The Spanish player of the year for 2013, as selected by the Spanish Tennis Writers’ Association (APT) is …
(Drum roll, please …)
Yes, Tommy Robredo.
The criteria for this award seems to be as follows: the winner must display excellence not only on the tennis court, but “exceptional human qualities” off the court as well.
There’s no doubt Robredo, who also won in 2006 and 2009, had a terrific year – he returned from tennis Nowheresville to get back into the top 20, won two titles and, most notably, came back from two sets to none down to win in five at the French Open – three straight times.
He also upset Roger Federer at the U.S. Open.
But … umm … Rafael Nadal? David Ferrer? Not only did these two guys excel on the tennis court (and Nadal’s comeback has to be considered even more impressive, if these things can be at all quantified), they’re also both known as guys with a solid set of “exceptional human qualities”.
We can only presume that the ability of the winner to actually be present at the awards, for photo ops and such, factored in. Or they simply want to spread it around. Or that the winner must live in the Barcelona area, where the awards ceremony took place. Or that they don’t consider Mallorca part of Spain. Or that they figured Nadal won enough hardware this year. Or something.
Also honoured were Sergi Bruguera, Pablo Carreña-Busta (most improved) and Carla Suárez Navaro (who got a “special award” we can only interpret to mean the “girls’ award).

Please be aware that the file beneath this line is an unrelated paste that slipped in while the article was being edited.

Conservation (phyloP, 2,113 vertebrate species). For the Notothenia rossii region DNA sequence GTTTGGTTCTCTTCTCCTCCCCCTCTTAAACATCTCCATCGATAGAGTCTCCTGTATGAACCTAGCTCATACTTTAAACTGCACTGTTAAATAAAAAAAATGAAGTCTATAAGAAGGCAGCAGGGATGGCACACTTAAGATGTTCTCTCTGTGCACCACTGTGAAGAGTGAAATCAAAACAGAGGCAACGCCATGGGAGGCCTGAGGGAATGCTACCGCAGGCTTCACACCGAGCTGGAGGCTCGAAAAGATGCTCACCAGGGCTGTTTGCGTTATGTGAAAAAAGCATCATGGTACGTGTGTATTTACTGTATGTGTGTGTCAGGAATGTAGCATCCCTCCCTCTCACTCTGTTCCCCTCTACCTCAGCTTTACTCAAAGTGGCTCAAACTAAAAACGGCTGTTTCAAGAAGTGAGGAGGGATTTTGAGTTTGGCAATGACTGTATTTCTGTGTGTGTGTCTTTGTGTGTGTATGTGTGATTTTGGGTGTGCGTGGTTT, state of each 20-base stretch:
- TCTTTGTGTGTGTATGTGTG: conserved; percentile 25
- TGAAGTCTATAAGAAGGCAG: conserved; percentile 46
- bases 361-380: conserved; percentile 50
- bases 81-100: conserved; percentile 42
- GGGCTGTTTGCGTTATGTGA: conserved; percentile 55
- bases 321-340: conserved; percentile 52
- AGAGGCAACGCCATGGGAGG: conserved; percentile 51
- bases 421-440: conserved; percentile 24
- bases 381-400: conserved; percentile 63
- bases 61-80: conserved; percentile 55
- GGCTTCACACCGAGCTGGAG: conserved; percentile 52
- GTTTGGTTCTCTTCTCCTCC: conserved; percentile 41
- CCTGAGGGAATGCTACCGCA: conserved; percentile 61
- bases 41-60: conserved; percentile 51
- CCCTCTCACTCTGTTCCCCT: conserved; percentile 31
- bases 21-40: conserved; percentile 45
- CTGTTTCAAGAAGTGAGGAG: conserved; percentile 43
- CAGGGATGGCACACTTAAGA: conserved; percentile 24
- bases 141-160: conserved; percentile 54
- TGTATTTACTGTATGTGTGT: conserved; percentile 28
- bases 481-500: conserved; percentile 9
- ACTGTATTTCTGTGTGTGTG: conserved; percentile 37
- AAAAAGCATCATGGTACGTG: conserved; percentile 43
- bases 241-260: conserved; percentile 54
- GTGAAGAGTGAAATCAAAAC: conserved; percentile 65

Team Raonic’s ace in the hole
There were a few rumours floating around, after Ricardo Piatti’s sudden departure (during the World Tour finals) as coach of Richard Gasquet, that he would be joining forces with Milos Raonic.
There was some logic to that, given his relationship between Raonic’s coach, Ivan Ljubicic.
The rumours were never confirmed. But you’d have to think it’s likely Piatti isn’t an entirely uninvolved bystander.
Here are a couple of photos posted on Twitter last week, by Raonic’s physical trainer and his video analyst.
Even if it’s on an unofficial basis, that’s an awfully keen and experienced tennis mind to add to the conversation. The thing that’s most to be admired about Raonic is his ambition; he is surrounding himself with very good people, and he will leave no “I” undotted or “T” uncrossed in his quest for excellence.
The ASB Classic in Auckland, New Zealand has announced its first two wild cards.
They are Julia Goerges (already Down Under training in Melbourne) and Andrea Hlavackova.
Among those already confirmed are Ana Ivanovic, Laura Robson and Venus Williams.
The tournament runs Dec. 30 – Jan. 4.
New Russian Fed Cup captain
@VladasLasitskas reports on Twitter that Anastasia Myskina, who has long been a coach on the Russian Fed Cup team, will be the captain for the country’s first 2014 tie against Australia.
As well, Igor Kunitsyn, recently retired, is now a coach for the Davis Cup team.
There seems to be a lot of movement, and perhaps a little drama, in Russian tennis of late. For many years, both squads were run with an iron fist by Shamil Tarpischev.